Code of Practice FAQs

Whole Grain Ingredient Content Claim

Does the Code create a definition of a whole grain food?

It is not the purpose of The Code to define a whole grain food or a whole grain core food. The purpose of The Code is to allow clear, consistent communication of the whole grain content of foods to encourage people to choose and eat whole grain foods. The AACC International characterisation for whole grain food is 8 grams of whole grain per 30 gram serve. Having been established in 2012, The Code is a relatively new initiative. Once The Code has had adequate time to be established as an industry standard, GLNC will consider expanding The Code to incorporate the whole grain characterisation and potentially advocating for incorporation into the ANZ Food Standards Code.

Does this mean that foods that contain less than 8 grams per serve cannot be called whole grain?

Product names may continue to include the word whole grain even if they contain less than 8g whole grain per serve. According to the current Foods Standards Code, a food sold as whole grain or whole meal need only meet the specification that it has whole grain as an ingredient. As a characterising ingredient the Food Standards Code requires the per cent whole grain be quoted in the ingredient list.

Why does the Code use whole grain as two words not one word? Can whole grains (plural) be used?

With the launch of the Code of Practice for Whole Grain Ingredient Content Claims (The Code) GLNC established an industry standard for the use of the word whole grain as two words. GLNC decided that it was best for the benefit of multi-national companies that we align with international usage of the term. This aligns with other international standards such as the AACC International (AACCI), who have developed an international characterisation for whole grain. We acknowledge that the Australian Dietary Guidelines and the Food Standards Code use one word and GLNC will be advocating for the adoption of two words when these documents are reviewed.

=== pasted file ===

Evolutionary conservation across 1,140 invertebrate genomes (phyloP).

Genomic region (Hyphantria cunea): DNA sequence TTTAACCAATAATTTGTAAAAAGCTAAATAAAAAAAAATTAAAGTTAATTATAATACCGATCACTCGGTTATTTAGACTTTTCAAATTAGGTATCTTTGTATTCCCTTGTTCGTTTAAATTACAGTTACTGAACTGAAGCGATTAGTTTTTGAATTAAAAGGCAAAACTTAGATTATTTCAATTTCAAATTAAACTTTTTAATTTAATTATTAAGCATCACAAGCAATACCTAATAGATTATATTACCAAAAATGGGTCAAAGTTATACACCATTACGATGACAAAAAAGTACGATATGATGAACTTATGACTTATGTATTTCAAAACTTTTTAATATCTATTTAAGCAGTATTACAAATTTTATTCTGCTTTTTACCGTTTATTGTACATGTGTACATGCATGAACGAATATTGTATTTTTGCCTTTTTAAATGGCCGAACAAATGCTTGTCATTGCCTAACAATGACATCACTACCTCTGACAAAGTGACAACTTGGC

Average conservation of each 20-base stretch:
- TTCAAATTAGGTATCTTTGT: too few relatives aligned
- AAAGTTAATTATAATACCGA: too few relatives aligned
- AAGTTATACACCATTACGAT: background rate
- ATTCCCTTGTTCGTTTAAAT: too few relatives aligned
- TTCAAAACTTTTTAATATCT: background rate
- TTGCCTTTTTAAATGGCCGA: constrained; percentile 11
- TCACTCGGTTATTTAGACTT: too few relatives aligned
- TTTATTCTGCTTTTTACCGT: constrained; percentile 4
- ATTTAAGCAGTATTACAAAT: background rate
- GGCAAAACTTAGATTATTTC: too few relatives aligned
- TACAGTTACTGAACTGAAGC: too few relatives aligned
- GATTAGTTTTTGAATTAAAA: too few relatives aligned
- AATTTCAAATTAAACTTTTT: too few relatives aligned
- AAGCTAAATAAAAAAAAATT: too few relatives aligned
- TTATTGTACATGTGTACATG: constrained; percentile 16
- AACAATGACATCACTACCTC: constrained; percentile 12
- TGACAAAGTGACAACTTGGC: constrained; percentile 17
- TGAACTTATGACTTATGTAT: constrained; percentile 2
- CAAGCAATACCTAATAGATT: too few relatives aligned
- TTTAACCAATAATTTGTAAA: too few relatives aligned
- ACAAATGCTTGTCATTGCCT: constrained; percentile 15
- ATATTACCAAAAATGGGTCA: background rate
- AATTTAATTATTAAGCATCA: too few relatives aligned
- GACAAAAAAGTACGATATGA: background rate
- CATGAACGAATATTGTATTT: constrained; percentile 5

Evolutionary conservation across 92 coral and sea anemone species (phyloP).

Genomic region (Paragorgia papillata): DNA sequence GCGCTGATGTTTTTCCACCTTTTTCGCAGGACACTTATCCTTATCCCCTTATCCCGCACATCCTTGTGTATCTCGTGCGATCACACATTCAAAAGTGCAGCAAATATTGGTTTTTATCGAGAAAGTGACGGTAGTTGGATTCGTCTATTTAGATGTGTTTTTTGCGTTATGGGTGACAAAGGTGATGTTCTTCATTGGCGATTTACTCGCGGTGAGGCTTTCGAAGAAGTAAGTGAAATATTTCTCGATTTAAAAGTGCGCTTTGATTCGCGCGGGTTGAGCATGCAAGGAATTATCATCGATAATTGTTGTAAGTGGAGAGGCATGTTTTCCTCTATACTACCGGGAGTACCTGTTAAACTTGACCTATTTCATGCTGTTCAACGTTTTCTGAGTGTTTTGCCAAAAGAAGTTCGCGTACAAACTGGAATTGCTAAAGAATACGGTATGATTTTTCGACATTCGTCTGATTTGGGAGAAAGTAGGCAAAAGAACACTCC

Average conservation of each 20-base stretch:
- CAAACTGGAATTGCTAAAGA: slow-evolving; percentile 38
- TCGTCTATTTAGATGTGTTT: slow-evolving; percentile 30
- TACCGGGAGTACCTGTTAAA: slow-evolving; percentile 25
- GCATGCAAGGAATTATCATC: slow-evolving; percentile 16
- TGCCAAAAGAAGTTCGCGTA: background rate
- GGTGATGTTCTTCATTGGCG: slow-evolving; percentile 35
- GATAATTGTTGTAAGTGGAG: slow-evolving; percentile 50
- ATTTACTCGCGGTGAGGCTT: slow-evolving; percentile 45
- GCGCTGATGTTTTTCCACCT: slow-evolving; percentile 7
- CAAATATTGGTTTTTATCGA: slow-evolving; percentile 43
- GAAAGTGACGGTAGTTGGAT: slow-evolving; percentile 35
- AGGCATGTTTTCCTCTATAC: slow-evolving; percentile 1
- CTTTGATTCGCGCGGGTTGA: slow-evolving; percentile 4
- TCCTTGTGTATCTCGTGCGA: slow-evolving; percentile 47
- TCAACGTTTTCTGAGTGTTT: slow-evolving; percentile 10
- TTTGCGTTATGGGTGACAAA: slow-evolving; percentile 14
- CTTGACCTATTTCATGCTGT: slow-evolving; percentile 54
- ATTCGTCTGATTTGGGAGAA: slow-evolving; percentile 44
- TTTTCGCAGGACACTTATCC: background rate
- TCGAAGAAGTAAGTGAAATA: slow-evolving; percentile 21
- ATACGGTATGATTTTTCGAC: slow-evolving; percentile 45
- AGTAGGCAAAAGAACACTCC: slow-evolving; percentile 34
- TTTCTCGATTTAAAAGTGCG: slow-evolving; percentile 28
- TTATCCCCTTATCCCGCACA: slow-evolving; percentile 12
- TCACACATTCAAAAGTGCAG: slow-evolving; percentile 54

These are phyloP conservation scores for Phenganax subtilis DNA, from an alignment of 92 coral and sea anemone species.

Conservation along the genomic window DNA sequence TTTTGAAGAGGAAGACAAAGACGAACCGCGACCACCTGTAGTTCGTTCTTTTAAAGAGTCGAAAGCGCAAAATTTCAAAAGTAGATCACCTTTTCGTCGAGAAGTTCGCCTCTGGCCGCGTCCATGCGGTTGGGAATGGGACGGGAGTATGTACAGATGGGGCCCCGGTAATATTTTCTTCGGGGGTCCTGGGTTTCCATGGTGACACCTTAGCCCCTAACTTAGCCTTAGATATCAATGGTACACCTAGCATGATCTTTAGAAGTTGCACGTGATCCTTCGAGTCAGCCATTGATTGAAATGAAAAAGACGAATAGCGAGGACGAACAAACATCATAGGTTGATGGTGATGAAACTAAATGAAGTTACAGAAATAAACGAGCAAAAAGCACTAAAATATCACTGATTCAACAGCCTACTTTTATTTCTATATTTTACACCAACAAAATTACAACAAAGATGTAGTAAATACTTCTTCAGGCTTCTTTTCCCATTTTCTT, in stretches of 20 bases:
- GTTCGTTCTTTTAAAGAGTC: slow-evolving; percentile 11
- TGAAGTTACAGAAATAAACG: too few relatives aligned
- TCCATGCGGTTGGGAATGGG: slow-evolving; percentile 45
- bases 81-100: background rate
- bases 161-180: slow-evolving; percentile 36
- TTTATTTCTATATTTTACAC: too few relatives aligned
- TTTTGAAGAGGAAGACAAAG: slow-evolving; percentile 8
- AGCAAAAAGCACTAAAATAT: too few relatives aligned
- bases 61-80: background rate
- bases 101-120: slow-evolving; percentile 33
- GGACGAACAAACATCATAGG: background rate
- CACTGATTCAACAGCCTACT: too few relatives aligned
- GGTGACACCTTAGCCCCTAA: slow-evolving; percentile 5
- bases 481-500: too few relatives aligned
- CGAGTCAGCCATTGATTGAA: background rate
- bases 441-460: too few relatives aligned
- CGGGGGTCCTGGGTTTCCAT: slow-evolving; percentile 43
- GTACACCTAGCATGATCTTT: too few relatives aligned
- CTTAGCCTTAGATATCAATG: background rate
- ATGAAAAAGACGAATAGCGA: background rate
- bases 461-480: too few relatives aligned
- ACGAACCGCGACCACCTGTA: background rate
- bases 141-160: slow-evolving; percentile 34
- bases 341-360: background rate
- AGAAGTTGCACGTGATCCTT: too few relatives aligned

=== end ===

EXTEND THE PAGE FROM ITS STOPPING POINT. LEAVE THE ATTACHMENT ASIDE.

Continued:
The GLNC requirement for the use of two words in the content claim does not prevent manufacturers from using whole grain as one word when used elsewhere on pack or in advertising, including the name of the product. However, GLNC does encourage manufacturers to move towards the use of two words to enhance consistency.

Yes, whole grains plural may be used as an alternative to whole grain.

How should the whole grain content of foods be calculated?

As outlined within the Code of Practice for Whole Grain Ingredient Content Claims (The Code), GLNC recommends manufacturers calculate whole grain content according to the Food Standards Code Standard 1.2.10 and the Food Standard Australia New Zealand (FSANZ) guidance document Percentage Labelling of Food User Guide To Standard 1.2.10 – Characterising Ingredients and Components of Food. Guidance on the typical ratio fractions in common cereal grains and a list of grains that may be included in the calculation can be found here.

In consultation with the food industry and regulators, GLNC has developed a set of worked examples for the calculation of whole grain content in accordance with Standard 1.2.10 and the User Guide Standard 1.2.10. The worked examples are provided for guidance only and can be access here.

Why is the calculation of whole grain required? Does this require a Registered User to provide confidential product formulation information?